Peripheral mural thrombi were noted in the aneurysms [Figure 4]. The artery distal to the aneurysm on the left side showed a long segment occlusion with reformation at mid thigh level. An intraluminal thrombus was apparent in the occluded segment in the axial images of the scan suggesting a thrombo embolic occlusion [Figure 5]. The artery distal to the aneurysm on the right side was normal. The sciatic arteries were seen continuing as popliteal arteries, which were normal. 3D reconstruction with surface shaded display performed with the spiral CT data, provided a better overall perspective of the vascular anatomy for the surgeon [Figure 6].

 Discussion



The sciatic artery is the primary axis artery of the lower limb. It arises from the dorsal root of the umbilical artery and runs along the dorsal surface of the lower limb. Rarely it persists on one or both sides. On routine angiography of the lower extremities, persistant sciatic artery has a reported frequency of .025 to .04%. Approximately 50% of reported cases are on the right side, 30% are bilateral and 20% are on the left side [2]. There is a slight male preponderance. Unlike the fully developed femoral arteries, persistent sciatic arteries are prone to early atheromatous degeneration and aneurysm formation. Hypoplasia of the elastic components and the primitive arterial wall may be a factor in these pathological changes. The aneurysm formation is reported to occur with 15 to 40% frequency. The most frequent site of aneurysm is the region of greater trochanter.

Green published the first description of persistent sciatic artery way back in 1832 in the Lancet [3]. Fagge reported the first account of an aneurysm of this vessel, the rupture of which resulted in a patient's death in 1864[4].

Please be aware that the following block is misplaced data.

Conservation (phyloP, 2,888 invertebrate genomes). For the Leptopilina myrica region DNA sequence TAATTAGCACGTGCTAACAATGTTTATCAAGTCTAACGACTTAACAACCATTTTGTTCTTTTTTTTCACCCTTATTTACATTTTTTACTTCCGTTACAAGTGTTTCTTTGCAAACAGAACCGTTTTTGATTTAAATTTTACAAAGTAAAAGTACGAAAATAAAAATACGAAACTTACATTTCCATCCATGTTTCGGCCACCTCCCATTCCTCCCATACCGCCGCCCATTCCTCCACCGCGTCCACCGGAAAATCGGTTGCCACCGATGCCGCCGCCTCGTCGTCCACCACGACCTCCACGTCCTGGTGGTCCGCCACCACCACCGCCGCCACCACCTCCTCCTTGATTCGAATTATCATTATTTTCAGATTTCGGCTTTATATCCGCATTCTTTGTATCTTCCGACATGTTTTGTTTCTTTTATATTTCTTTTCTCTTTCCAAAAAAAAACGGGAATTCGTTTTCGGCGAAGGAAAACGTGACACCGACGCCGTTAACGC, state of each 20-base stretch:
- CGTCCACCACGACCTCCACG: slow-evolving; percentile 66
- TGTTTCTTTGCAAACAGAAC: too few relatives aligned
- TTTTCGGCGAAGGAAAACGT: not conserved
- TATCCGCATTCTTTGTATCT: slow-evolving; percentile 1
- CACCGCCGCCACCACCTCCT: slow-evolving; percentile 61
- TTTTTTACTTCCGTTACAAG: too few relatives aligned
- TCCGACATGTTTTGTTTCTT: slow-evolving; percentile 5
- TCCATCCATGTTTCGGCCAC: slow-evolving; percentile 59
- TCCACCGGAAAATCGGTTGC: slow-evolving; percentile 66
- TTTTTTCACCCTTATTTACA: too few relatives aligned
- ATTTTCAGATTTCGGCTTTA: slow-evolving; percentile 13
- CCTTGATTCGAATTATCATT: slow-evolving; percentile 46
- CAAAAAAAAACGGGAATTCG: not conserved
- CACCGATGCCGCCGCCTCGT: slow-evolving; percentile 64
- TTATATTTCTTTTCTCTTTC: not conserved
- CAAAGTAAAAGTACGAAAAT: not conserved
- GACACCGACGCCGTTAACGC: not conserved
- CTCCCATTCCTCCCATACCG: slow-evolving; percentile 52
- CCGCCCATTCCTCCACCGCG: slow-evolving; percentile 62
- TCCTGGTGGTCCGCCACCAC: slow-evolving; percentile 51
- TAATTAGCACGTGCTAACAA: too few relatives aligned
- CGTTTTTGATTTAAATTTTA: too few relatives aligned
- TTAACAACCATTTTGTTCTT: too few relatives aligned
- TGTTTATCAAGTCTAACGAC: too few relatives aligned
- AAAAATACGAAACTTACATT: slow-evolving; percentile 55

The embryology of this condition and the predisposition of the sciatic arteries to aneurysm formation and thromboembolic complications have been dealt in detail in literature [5],[6].

Frequent mention has been made of the difficulty of routine angiograms to demonstrate distal flow in these vessels despite being totally patent due to the extreme slow flow. A large volume of contrast and extremely delayed films (sometimes as long as 50 seconds) after injection has been advocated to demonstrate the arterial tree from aorta to popliteal bifurcation. These problems often result in radiographs of poor quality, which may lead to incorrect diagnosis. In our case, the spiral CT scan with intra-arterial contrast injection overcame this problem. This technique has never been described earlier. An isolated report of an intravenous contrast enhanced 3D CT in persistent sciatic artery is available in literature[1].

 Conclusion



Persistent sciatic artery is a rare vascular anomaly, which may be identified during a routine angiogram in a patient with suspected peripheral vascular disease. We feel from our experience, that on encountering such an anomaly during angiogram an intra-arterial contrast enhanced spiral CT scan with 3D reconstruction with the catheter in the abdominal aorta will be optimal for depiction of distal vessels and associated complications. Direct intra-arterial injection avoids the problem of contrast dilution associated with intra venous injections and a properly timed scan will counter the problem of slow blood flow in the ectatic arteries.

References